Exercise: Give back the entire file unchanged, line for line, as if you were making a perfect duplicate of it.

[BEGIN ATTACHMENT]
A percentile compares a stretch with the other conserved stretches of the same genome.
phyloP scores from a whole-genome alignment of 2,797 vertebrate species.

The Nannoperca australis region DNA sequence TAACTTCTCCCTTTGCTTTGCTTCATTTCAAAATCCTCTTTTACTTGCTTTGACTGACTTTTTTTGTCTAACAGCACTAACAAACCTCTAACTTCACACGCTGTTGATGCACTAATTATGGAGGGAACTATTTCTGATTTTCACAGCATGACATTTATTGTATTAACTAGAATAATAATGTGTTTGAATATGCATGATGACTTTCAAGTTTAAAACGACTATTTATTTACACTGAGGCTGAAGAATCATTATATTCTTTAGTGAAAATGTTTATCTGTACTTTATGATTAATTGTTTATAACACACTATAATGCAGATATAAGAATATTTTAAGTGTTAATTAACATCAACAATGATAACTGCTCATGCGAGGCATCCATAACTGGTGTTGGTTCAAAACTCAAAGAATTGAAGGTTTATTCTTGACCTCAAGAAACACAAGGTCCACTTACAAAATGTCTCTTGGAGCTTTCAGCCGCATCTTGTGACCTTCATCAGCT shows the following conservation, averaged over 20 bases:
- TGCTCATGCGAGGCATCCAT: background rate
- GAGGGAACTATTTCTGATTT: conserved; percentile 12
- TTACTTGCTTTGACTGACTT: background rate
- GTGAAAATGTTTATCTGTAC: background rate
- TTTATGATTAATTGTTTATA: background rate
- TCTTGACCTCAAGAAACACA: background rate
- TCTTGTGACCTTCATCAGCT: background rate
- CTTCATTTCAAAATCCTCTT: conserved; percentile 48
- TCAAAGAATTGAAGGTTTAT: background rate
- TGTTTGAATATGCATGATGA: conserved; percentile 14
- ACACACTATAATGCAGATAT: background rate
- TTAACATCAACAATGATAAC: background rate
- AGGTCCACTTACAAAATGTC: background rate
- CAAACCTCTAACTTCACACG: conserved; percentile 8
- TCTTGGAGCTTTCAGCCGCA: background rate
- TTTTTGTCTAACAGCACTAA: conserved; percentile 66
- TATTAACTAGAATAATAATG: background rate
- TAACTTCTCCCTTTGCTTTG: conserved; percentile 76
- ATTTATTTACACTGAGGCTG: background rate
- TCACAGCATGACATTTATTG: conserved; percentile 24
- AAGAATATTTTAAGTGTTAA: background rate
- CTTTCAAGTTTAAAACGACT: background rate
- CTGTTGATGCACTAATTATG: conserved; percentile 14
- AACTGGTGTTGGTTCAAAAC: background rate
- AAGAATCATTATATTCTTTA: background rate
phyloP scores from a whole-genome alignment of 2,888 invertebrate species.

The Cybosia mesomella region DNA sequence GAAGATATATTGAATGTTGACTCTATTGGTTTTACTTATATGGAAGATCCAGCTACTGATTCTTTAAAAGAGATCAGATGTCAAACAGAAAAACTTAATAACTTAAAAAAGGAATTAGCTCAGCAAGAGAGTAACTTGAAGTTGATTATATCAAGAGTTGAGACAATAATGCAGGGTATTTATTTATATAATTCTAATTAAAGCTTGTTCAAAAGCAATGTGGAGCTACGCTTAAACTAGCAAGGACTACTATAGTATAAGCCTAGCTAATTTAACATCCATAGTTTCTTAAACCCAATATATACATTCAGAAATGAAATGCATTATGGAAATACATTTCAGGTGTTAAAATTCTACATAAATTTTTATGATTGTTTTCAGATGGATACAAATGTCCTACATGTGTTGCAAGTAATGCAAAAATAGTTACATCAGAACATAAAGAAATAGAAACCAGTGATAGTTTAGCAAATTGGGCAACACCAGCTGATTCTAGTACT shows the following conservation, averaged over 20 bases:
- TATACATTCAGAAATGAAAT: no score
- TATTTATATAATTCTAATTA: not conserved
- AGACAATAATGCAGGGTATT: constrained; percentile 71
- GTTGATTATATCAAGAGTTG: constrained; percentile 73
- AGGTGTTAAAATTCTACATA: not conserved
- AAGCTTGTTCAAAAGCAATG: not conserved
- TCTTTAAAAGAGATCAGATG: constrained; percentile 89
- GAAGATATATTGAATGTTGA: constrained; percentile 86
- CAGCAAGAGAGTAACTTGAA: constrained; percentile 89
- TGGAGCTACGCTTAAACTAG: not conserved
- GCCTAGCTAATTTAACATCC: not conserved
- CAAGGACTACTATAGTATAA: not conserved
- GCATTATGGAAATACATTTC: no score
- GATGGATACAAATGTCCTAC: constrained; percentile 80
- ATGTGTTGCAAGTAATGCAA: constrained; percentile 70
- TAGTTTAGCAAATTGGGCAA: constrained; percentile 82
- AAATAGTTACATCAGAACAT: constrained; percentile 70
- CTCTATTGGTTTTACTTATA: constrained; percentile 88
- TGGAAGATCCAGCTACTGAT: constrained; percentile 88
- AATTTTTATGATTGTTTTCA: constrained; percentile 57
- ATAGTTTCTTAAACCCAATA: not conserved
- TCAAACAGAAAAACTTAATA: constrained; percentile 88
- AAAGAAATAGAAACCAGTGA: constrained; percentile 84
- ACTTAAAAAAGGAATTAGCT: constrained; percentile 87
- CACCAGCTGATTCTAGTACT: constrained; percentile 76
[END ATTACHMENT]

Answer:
A percentile compares a stretch with the other conserved stretches of the same genome.
phyloP scores from a whole-genome alignment of 2,797 vertebrate species.

The Nannoperca australis region DNA sequence TAACTTCTCCCTTTGCTTTGCTTCATTTCAAAATCCTCTTTTACTTGCTTTGACTGACTTTTTTTGTCTAACAGCACTAACAAACCTCTAACTTCACACGCTGTTGATGCACTAATTATGGAGGGAACTATTTCTGATTTTCACAGCATGACATTTATTGTATTAACTAGAATAATAATGTGTTTGAATATGCATGATGACTTTCAAGTTTAAAACGACTATTTATTTACACTGAGGCTGAAGAATCATTATATTCTTTAGTGAAAATGTTTATCTGTACTTTATGATTAATTGTTTATAACACACTATAATGCAGATATAAGAATATTTTAAGTGTTAATTAACATCAACAATGATAACTGCTCATGCGAGGCATCCATAACTGGTGTTGGTTCAAAACTCAAAGAATTGAAGGTTTATTCTTGACCTCAAGAAACACAAGGTCCACTTACAAAATGTCTCTTGGAGCTTTCAGCCGCATCTTGTGACCTTCATCAGCT shows the following conservation, averaged over 20 bases:
- TGCTCATGCGAGGCATCCAT: background rate
- GAGGGAACTATTTCTGATTT: conserved; percentile 12
- TTACTTGCTTTGACTGACTT: background rate
- GTGAAAATGTTTATCTGTAC: background rate
- TTTATGATTAATTGTTTATA: background rate
- TCTTGACCTCAAGAAACACA: background rate
- TCTTGTGACCTTCATCAGCT: background rate
- CTTCATTTCAAAATCCTCTT: conserved; percentile 48
- TCAAAGAATTGAAGGTTTAT: background rate
- TGTTTGAATATGCATGATGA: conserved; percentile 14
- ACACACTATAATGCAGATAT: background rate
- TTAACATCAACAATGATAAC: background rate
- AGGTCCACTTACAAAATGTC: background rate
- CAAACCTCTAACTTCACACG: conserved; percentile 8
- TCTTGGAGCTTTCAGCCGCA: background rate
- TTTTTGTCTAACAGCACTAA: conserved; percentile 66
- TATTAACTAGAATAATAATG: background rate
- TAACTTCTCCCTTTGCTTTG: conserved; percentile 76
- ATTTATTTACACTGAGGCTG: background rate
- TCACAGCATGACATTTATTG: conserved; percentile 24
- AAGAATATTTTAAGTGTTAA: background rate
- CTTTCAAGTTTAAAACGACT: background rate
- CTGTTGATGCACTAATTATG: conserved; percentile 14
- AACTGGTGTTGGTTCAAAAC: background rate
- AAGAATCATTATATTCTTTA: background rate
phyloP scores from a whole-genome alignment of 2,888 invertebrate species.

The Cybosia mesomella region DNA sequence GAAGATATATTGAATGTTGACTCTATTGGTTTTACTTATATGGAAGATCCAGCTACTGATTCTTTAAAAGAGATCAGATGTCAAACAGAAAAACTTAATAACTTAAAAAAGGAATTAGCTCAGCAAGAGAGTAACTTGAAGTTGATTATATCAAGAGTTGAGACAATAATGCAGGGTATTTATTTATATAATTCTAATTAAAGCTTGTTCAAAAGCAATGTGGAGCTACGCTTAAACTAGCAAGGACTACTATAGTATAAGCCTAGCTAATTTAACATCCATAGTTTCTTAAACCCAATATATACATTCAGAAATGAAATGCATTATGGAAATACATTTCAGGTGTTAAAATTCTACATAAATTTTTATGATTGTTTTCAGATGGATACAAATGTCCTACATGTGTTGCAAGTAATGCAAAAATAGTTACATCAGAACATAAAGAAATAGAAACCAGTGATAGTTTAGCAAATTGGGCAACACCAGCTGATTCTAGTACT shows the following conservation, averaged over 20 bases:
- TATACATTCAGAAATGAAAT: no score
- TATTTATATAATTCTAATTA: not conserved
- AGACAATAATGCAGGGTATT: constrained; percentile 71
- GTTGATTATATCAAGAGTTG: constrained; percentile 73
- AGGTGTTAAAATTCTACATA: not conserved
- AAGCTTGTTCAAAAGCAATG: not conserved
- TCTTTAAAAGAGATCAGATG: constrained; percentile 89
- GAAGATATATTGAATGTTGA: constrained; percentile 86
- CAGCAAGAGAGTAACTTGAA: constrained; percentile 89
- TGGAGCTACGCTTAAACTAG: not conserved
- GCCTAGCTAATTTAACATCC: not conserved
- CAAGGACTACTATAGTATAA: not conserved
- GCATTATGGAAATACATTTC: no score
- GATGGATACAAATGTCCTAC: constrained; percentile 80
- ATGTGTTGCAAGTAATGCAA: constrained; percentile 70
- TAGTTTAGCAAATTGGGCAA: constrained; percentile 82
- AAATAGTTACATCAGAACAT: constrained; percentile 70
- CTCTATTGGTTTTACTTATA: constrained; percentile 88
- TGGAAGATCCAGCTACTGAT: constrained; percentile 88
- AATTTTTATGATTGTTTTCA: constrained; percentile 57
- ATAGTTTCTTAAACCCAATA: not conserved
- TCAAACAGAAAAACTTAATA: constrained; percentile 88
- AAAGAAATAGAAACCAGTGA: constrained; percentile 84
- ACTTAAAAAAGGAATTAGCT: constrained; percentile 87
- CACCAGCTGATTCTAGTACT: constrained; percentile 76